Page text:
Confirmed, Signed, and Ordained

Part 6 of a multi-installment series for Lent.
6. The Moment of Institutional Commitment – What led you to make an institutional commitment? How did it feel to publicly declare your religious group identity?
A photo of a crowd of people surrounding a man being ordained, laying hands on his shoulders
Rev. Tony Lorenzen is ordained by the First Church in Leominster, MA, Unitarian Universalist on June 3, 2007

I’ve made three institutional commitments to faith communities. The first was when I finally made my confirmation as a Catholic. The second was in 2003 when I joined the Unitarian Universalist congregation in my hometown and the third was when I was ordained a Unitarian Universalist minister. Ordination was a commitment to the same faith community but it was a different public declaration of commitment and identity than becoming a Unitarian Universalist and joining a congregation.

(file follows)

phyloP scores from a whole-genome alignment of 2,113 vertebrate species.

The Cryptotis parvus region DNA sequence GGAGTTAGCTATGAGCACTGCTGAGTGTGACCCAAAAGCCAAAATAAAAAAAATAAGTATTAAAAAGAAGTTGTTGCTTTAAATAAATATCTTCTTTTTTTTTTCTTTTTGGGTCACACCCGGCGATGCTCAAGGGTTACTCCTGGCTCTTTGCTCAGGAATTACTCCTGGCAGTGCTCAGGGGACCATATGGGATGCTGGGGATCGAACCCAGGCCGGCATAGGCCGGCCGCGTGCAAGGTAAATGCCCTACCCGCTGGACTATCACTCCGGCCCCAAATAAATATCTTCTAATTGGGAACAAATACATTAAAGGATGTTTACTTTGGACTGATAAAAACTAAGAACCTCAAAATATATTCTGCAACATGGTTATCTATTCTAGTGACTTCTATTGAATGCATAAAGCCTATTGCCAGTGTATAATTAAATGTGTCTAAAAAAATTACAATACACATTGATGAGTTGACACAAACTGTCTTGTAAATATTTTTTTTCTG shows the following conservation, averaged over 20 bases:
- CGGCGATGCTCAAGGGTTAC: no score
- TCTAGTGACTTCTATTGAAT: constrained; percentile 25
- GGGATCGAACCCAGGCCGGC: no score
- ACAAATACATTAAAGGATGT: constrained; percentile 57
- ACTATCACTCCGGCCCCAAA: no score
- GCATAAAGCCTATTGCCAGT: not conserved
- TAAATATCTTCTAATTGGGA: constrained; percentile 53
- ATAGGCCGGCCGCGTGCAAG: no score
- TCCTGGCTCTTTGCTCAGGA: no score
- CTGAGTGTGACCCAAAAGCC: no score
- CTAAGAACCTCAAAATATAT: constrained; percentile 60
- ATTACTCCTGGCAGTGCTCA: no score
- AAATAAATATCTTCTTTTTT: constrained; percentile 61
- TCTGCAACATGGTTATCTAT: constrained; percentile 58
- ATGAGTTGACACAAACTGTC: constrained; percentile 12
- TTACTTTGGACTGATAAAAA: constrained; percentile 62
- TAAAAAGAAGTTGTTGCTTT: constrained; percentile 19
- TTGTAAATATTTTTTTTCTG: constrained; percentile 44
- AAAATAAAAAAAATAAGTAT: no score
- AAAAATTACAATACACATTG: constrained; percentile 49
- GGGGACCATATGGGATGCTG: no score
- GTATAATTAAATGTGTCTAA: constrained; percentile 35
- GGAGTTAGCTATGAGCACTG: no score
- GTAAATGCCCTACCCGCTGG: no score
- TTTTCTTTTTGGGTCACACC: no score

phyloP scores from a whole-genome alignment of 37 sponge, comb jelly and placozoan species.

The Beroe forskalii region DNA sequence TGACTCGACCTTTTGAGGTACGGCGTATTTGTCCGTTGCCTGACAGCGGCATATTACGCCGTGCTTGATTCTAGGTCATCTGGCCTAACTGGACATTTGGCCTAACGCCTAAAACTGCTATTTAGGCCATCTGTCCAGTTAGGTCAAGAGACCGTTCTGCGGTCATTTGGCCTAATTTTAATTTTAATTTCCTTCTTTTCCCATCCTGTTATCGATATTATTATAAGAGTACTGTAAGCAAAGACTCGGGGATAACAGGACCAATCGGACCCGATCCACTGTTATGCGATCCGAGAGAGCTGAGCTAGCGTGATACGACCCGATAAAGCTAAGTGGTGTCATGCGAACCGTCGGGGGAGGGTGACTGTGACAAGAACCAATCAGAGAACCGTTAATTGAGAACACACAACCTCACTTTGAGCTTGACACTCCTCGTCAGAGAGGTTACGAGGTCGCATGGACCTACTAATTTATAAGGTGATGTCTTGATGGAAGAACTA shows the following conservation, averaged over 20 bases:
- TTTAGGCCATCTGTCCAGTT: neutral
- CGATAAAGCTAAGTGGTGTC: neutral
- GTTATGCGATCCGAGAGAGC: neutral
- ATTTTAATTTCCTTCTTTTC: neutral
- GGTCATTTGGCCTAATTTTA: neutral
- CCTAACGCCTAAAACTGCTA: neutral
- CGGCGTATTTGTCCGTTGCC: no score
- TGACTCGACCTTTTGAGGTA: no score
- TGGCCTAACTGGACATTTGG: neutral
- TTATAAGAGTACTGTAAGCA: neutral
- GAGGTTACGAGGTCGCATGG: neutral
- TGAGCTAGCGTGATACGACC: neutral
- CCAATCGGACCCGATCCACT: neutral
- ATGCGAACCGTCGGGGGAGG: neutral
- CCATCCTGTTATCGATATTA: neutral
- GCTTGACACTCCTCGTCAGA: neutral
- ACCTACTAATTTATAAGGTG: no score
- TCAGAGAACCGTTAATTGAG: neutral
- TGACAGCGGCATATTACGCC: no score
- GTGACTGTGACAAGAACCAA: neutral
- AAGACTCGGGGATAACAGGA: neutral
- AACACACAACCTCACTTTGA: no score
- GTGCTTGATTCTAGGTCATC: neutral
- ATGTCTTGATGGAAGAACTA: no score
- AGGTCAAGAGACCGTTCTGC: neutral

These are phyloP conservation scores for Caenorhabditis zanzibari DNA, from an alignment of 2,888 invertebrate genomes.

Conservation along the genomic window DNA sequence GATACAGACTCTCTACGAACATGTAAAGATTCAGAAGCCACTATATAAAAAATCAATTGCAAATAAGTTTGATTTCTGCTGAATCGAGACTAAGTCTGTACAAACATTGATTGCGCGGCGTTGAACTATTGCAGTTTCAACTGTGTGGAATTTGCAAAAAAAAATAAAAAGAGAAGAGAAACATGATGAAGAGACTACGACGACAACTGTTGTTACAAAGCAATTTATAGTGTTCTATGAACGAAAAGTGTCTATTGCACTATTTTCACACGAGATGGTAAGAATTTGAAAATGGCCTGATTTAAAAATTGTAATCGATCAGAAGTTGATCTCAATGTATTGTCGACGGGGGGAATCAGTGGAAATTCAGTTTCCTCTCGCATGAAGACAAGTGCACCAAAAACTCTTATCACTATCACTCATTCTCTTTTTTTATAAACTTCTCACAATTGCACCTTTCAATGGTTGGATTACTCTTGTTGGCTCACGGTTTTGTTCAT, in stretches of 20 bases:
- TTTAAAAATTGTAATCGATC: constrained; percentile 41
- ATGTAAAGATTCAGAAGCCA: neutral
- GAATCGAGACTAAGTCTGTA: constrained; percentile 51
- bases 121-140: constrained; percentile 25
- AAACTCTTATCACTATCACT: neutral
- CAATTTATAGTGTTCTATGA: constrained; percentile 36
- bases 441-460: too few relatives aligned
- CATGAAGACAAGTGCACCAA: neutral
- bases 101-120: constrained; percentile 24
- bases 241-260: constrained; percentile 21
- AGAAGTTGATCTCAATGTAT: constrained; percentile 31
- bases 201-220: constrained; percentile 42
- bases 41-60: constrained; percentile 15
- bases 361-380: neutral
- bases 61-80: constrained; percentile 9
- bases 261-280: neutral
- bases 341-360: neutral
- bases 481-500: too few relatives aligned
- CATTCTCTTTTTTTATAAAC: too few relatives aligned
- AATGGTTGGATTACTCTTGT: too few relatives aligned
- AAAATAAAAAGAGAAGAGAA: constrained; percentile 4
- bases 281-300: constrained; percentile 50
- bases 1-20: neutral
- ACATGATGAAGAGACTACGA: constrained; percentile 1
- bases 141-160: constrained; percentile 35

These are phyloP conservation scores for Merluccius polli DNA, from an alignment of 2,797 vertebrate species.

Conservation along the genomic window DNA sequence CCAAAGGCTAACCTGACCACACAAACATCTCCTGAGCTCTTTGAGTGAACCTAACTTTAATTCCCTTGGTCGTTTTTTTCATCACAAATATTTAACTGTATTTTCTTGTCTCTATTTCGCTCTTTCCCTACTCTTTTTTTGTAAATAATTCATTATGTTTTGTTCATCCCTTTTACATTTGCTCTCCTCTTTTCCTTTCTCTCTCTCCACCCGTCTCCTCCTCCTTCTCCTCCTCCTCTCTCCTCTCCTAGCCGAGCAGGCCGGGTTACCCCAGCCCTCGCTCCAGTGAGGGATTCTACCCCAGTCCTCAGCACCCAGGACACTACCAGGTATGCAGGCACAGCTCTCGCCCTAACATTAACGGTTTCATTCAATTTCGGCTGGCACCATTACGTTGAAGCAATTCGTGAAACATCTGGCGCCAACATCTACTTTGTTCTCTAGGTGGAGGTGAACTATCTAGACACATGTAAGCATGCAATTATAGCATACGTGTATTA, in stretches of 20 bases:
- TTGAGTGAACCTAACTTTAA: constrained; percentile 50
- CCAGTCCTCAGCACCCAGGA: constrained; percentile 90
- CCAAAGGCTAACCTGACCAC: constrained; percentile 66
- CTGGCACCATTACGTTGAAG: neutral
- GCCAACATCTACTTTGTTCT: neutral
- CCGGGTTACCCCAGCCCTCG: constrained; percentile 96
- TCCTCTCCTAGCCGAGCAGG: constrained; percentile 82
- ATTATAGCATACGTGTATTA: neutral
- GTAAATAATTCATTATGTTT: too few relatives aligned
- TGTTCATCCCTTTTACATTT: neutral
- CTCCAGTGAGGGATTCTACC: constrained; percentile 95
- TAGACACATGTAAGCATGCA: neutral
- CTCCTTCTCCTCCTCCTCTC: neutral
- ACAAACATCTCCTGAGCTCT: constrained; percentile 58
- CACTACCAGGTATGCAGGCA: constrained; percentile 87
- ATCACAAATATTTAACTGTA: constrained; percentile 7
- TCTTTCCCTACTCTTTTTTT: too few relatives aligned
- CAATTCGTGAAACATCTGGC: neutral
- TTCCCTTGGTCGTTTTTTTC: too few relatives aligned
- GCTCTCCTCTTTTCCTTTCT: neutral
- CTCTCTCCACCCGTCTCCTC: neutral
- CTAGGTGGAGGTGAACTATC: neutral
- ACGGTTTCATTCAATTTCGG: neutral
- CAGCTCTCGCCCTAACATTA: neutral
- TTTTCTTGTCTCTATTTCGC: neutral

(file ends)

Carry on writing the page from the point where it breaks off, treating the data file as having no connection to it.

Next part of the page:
I was raised Catholic and I dropped out of my confirmation program while in high school. I no longer liked going to church. I wasn’t sure I believed in the teachings of the church and unlike my friends, I was uncomfortable going through the motions just so my family could lavish (mostly monetary) gifts on me on confirmation day. I thought my mom would be more upset at this than she was. She was disappointed but she also saw no point in making a big deal out of it, especially if it was going to cause ongoing tension between us. My brother went on to make his confirmation in high school a few years after I dropped out. I find it fascinating that he no longer has anything to do with religion at all and I have made serious adult commitments to first the Catholic Church of my upbringing and then to Unitarian Universalism. I even went on to become an ordained minister. And I was the one who ditched it all in high school.

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